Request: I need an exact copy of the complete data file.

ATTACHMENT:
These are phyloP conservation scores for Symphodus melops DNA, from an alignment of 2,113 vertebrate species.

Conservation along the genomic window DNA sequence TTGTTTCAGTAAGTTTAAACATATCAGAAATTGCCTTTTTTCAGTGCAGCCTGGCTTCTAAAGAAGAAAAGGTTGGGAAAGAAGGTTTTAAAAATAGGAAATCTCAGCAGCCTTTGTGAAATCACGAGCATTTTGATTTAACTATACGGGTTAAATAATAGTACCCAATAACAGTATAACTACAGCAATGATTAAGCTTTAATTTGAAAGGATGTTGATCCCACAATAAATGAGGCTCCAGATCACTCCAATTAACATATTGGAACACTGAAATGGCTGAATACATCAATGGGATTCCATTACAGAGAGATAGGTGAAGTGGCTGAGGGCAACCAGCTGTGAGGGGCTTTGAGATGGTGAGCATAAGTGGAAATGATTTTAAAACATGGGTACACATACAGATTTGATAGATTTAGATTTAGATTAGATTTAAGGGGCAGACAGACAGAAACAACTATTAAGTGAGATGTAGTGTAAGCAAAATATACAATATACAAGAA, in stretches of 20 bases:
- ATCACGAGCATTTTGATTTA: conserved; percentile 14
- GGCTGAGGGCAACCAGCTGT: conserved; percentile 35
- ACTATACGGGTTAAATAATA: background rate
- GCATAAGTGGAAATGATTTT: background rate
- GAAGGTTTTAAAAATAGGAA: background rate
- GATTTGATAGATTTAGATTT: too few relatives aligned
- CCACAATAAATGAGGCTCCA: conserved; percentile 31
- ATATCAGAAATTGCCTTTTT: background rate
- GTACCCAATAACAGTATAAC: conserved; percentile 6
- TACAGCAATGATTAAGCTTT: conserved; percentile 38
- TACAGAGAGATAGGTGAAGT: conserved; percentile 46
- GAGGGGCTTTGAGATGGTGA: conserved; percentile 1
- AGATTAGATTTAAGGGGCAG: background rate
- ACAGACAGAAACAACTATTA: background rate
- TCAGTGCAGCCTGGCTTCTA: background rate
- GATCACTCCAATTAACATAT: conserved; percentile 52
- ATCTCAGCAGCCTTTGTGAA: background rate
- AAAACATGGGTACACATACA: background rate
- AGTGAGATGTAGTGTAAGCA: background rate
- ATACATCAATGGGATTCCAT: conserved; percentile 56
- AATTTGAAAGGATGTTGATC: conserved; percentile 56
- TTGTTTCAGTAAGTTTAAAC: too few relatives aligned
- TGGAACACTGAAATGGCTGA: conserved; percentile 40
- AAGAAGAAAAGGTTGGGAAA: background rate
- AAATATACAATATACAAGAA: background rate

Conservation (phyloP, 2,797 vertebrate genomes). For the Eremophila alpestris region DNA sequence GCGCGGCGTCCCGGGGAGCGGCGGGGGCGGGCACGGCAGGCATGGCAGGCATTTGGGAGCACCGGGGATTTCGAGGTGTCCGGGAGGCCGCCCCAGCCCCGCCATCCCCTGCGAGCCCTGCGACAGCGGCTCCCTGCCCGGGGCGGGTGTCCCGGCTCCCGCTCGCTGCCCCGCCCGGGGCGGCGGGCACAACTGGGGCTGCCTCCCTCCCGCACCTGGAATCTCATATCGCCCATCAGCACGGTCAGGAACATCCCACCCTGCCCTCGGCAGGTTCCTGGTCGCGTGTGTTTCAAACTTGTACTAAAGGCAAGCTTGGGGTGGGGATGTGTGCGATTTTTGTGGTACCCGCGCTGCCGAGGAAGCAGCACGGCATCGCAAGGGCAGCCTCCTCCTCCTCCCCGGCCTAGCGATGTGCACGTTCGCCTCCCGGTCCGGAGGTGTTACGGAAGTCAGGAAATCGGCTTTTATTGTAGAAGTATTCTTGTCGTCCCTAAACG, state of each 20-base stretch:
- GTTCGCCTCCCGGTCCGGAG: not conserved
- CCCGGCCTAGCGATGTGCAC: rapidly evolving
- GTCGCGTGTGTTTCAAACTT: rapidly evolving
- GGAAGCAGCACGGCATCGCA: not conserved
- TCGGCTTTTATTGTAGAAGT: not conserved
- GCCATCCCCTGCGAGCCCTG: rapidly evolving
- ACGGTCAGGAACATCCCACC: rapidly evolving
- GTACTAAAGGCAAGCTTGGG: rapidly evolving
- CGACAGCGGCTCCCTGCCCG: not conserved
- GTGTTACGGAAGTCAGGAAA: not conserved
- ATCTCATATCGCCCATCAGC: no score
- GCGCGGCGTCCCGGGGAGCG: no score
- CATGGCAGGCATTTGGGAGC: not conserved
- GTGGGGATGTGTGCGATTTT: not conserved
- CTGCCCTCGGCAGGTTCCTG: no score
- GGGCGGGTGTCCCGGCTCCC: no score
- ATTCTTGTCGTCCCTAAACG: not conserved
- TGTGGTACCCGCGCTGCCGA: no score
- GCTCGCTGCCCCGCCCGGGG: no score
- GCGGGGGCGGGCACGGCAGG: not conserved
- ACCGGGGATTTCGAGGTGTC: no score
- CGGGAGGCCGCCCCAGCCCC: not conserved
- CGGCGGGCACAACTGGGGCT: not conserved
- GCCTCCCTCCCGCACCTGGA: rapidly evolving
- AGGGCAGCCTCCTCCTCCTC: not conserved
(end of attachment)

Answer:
These are phyloP conservation scores for Symphodus melops DNA, from an alignment of 2,113 vertebrate species.

Conservation along the genomic window DNA sequence TTGTTTCAGTAAGTTTAAACATATCAGAAATTGCCTTTTTTCAGTGCAGCCTGGCTTCTAAAGAAGAAAAGGTTGGGAAAGAAGGTTTTAAAAATAGGAAATCTCAGCAGCCTTTGTGAAATCACGAGCATTTTGATTTAACTATACGGGTTAAATAATAGTACCCAATAACAGTATAACTACAGCAATGATTAAGCTTTAATTTGAAAGGATGTTGATCCCACAATAAATGAGGCTCCAGATCACTCCAATTAACATATTGGAACACTGAAATGGCTGAATACATCAATGGGATTCCATTACAGAGAGATAGGTGAAGTGGCTGAGGGCAACCAGCTGTGAGGGGCTTTGAGATGGTGAGCATAAGTGGAAATGATTTTAAAACATGGGTACACATACAGATTTGATAGATTTAGATTTAGATTAGATTTAAGGGGCAGACAGACAGAAACAACTATTAAGTGAGATGTAGTGTAAGCAAAATATACAATATACAAGAA, in stretches of 20 bases:
- ATCACGAGCATTTTGATTTA: conserved; percentile 14
- GGCTGAGGGCAACCAGCTGT: conserved; percentile 35
- ACTATACGGGTTAAATAATA: background rate
- GCATAAGTGGAAATGATTTT: background rate
- GAAGGTTTTAAAAATAGGAA: background rate
- GATTTGATAGATTTAGATTT: too few relatives aligned
- CCACAATAAATGAGGCTCCA: conserved; percentile 31
- ATATCAGAAATTGCCTTTTT: background rate
- GTACCCAATAACAGTATAAC: conserved; percentile 6
- TACAGCAATGATTAAGCTTT: conserved; percentile 38
- TACAGAGAGATAGGTGAAGT: conserved; percentile 46
- GAGGGGCTTTGAGATGGTGA: conserved; percentile 1
- AGATTAGATTTAAGGGGCAG: background rate
- ACAGACAGAAACAACTATTA: background rate
- TCAGTGCAGCCTGGCTTCTA: background rate
- GATCACTCCAATTAACATAT: conserved; percentile 52
- ATCTCAGCAGCCTTTGTGAA: background rate
- AAAACATGGGTACACATACA: background rate
- AGTGAGATGTAGTGTAAGCA: background rate
- ATACATCAATGGGATTCCAT: conserved; percentile 56
- AATTTGAAAGGATGTTGATC: conserved; percentile 56
- TTGTTTCAGTAAGTTTAAAC: too few relatives aligned
- TGGAACACTGAAATGGCTGA: conserved; percentile 40
- AAGAAGAAAAGGTTGGGAAA: background rate
- AAATATACAATATACAAGAA: background rate

Conservation (phyloP, 2,797 vertebrate genomes). For the Eremophila alpestris region DNA sequence GCGCGGCGTCCCGGGGAGCGGCGGGGGCGGGCACGGCAGGCATGGCAGGCATTTGGGAGCACCGGGGATTTCGAGGTGTCCGGGAGGCCGCCCCAGCCCCGCCATCCCCTGCGAGCCCTGCGACAGCGGCTCCCTGCCCGGGGCGGGTGTCCCGGCTCCCGCTCGCTGCCCCGCCCGGGGCGGCGGGCACAACTGGGGCTGCCTCCCTCCCGCACCTGGAATCTCATATCGCCCATCAGCACGGTCAGGAACATCCCACCCTGCCCTCGGCAGGTTCCTGGTCGCGTGTGTTTCAAACTTGTACTAAAGGCAAGCTTGGGGTGGGGATGTGTGCGATTTTTGTGGTACCCGCGCTGCCGAGGAAGCAGCACGGCATCGCAAGGGCAGCCTCCTCCTCCTCCCCGGCCTAGCGATGTGCACGTTCGCCTCCCGGTCCGGAGGTGTTACGGAAGTCAGGAAATCGGCTTTTATTGTAGAAGTATTCTTGTCGTCCCTAAACG, state of each 20-base stretch:
- GTTCGCCTCCCGGTCCGGAG: not conserved
- CCCGGCCTAGCGATGTGCAC: rapidly evolving
- GTCGCGTGTGTTTCAAACTT: rapidly evolving
- GGAAGCAGCACGGCATCGCA: not conserved
- TCGGCTTTTATTGTAGAAGT: not conserved
- GCCATCCCCTGCGAGCCCTG: rapidly evolving
- ACGGTCAGGAACATCCCACC: rapidly evolving
- GTACTAAAGGCAAGCTTGGG: rapidly evolving
- CGACAGCGGCTCCCTGCCCG: not conserved
- GTGTTACGGAAGTCAGGAAA: not conserved
- ATCTCATATCGCCCATCAGC: no score
- GCGCGGCGTCCCGGGGAGCG: no score
- CATGGCAGGCATTTGGGAGC: not conserved
- GTGGGGATGTGTGCGATTTT: not conserved
- CTGCCCTCGGCAGGTTCCTG: no score
- GGGCGGGTGTCCCGGCTCCC: no score
- ATTCTTGTCGTCCCTAAACG: not conserved
- TGTGGTACCCGCGCTGCCGA: no score
- GCTCGCTGCCCCGCCCGGGG: no score
- GCGGGGGCGGGCACGGCAGG: not conserved
- ACCGGGGATTTCGAGGTGTC: no score
- CGGGAGGCCGCCCCAGCCCC: not conserved
- CGGCGGGCACAACTGGGGCT: not conserved
- GCCTCCCTCCCGCACCTGGA: rapidly evolving
- AGGGCAGCCTCCTCCTCCTC: not conserved